What are Exchange Traded Funds?
An exchange-traded fund (
) represents a basket of securities (that typically track an
index), and is listed and trades like stocks on an exchange. ETFs
can be traded throughout the day in amounts as little as one share.
ETFs combine the flexibility and ease of stock trading to the
benefits of traditional index fund investing.
How does an ETF differ from an index mutual
Index mutual funds also track baskets of securities. Unlike
mutual funds, which are priced once after the end of each trading
session, ETF prices change throughout the day and because they are
traded like shares, they do not have their net asset value (
) calculated every day like a mutual fund does.
What are the benefits of exchange traded funds versus
ETFs offer several advantages to the investors:
- Can be bought or sold at any time during the trading day
- Can be bought on margin
- Can be sold short
- Have lower fees than actively managed mutual funds
- Are generally more tax efficient compared with mutual
- Offer investors a wide range of sectors, geographies and
How is an ETF "created"?
The creation of an ETF begins with the sponsor, also known as
the manager filing a plan with the SEC, and on approval of the plan
executing an agreement with an authorized participant, also known
as a market maker or specialist, who in turn assembles the
appropriate basket of stocks and sends them to a specially
designated custodial bank for placing them in a trust. The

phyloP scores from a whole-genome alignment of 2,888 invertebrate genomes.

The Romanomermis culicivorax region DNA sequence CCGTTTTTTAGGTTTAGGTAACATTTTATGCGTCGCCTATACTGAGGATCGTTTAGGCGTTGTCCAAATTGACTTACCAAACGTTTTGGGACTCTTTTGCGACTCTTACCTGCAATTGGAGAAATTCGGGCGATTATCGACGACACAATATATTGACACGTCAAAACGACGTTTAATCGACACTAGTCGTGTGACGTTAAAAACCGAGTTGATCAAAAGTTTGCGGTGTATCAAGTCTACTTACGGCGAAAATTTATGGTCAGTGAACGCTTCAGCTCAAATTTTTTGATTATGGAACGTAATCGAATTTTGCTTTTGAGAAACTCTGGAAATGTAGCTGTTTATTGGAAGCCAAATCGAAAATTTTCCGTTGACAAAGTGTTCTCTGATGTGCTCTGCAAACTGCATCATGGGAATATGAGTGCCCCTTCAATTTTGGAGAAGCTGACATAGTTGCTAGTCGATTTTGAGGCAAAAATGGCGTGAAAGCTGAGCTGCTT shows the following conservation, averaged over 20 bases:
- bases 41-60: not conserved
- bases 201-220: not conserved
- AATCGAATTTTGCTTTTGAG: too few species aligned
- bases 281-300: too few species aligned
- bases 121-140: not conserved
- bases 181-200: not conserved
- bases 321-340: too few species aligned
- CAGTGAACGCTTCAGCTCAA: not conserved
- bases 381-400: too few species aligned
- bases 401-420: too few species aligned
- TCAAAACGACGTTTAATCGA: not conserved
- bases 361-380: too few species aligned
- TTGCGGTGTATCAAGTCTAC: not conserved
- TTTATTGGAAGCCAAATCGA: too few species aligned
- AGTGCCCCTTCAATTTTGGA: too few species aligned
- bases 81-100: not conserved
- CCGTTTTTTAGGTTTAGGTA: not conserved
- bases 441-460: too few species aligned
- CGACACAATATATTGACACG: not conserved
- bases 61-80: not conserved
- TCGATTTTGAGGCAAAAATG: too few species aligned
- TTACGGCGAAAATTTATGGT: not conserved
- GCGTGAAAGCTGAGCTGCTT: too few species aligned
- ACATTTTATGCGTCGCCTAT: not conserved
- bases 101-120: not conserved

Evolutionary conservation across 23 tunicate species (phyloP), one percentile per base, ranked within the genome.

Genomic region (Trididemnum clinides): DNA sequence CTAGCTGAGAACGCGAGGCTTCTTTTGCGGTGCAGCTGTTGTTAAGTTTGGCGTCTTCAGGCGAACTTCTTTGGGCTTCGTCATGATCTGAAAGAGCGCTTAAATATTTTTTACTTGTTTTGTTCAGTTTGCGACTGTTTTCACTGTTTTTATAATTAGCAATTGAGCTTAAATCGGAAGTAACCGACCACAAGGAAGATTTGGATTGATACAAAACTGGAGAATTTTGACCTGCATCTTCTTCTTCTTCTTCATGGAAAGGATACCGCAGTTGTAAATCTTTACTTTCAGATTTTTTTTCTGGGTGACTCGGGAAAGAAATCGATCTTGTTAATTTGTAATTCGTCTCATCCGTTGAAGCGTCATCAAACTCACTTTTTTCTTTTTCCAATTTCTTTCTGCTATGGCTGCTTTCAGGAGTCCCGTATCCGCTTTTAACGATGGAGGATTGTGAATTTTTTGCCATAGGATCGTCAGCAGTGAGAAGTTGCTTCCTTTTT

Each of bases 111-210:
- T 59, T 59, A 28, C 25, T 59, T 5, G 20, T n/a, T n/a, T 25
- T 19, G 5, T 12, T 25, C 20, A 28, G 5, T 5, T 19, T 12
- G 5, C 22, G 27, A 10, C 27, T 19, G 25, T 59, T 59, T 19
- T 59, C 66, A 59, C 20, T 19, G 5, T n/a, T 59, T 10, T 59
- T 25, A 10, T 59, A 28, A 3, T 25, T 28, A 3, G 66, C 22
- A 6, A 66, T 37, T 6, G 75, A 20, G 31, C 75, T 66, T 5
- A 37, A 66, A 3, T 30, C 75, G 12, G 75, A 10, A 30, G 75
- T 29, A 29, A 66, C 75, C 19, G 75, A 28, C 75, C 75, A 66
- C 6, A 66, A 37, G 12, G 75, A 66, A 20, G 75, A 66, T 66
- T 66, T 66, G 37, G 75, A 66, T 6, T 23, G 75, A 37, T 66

custodial forwards the ETF shares (which represent legal claims on
tiny slices of the basket of shares held in the trust) on to the
authorized participant. This is a
so-called "in-kind" trade of equivalent items, and thus
there are no tax implications.
What are the different types of ETFs?
While most ETFs track the performance of an index, there are
others that track a specific country, sector, industry, commodity,
or currency. We can call these ETFs "traditional ETFs". In 2008,
SEC began to authorize the creation of actively managed ETFs. We
can include ETFs such as leveraged, inverse or commodity futures-
linked ETFs in the category of "non-traditional ETFs".
Non-traditional ETFs involve the use of swaps, futures and other
What are the risks of investing in ETF?
A traditional ETF is not actively managed and thus has the same
risk as the basket of securities that it tracks. Additionally, a
fund may have some tracking error due to the costs incurred in
buying or selling securities or if there is some cash holding.
Non-traditional ETFs, which are backed by derivatives and
strategies and not assets, are much more volatile and risky
compared to the traditional ones. Such ETFs are generally not
suitable for "buy-and-hold" investors.
How do you find which ETF is best for your
Considering the large number of ETFs of all categories available
in the market, choosing the best one is not easy. Explicit cost
(expense ratio) and implicit cost (tracking error) are important
factors in distinguishing the better-managed ETFs from the worse
ones. The investors should also make sure that the fund has
sufficient assets, is traded frequently in good volumes and has
adequately diversified basket of stocks.
So, what is the bottom-line?
ETFs have come a long way since their birth in 1993, with the
introduction of SPDR ETF (to track the performance of S&P 500
Index), and it is estimated that more than $1.3 trillion has been
invested in these funds worldwide. They provide many benefits and
the investors, if properly educated about these investment
vehicles, can use them very easily and effectively to achieve their
investment aims. However, non-traditional ETFs should be analyzed
carefully before investing.
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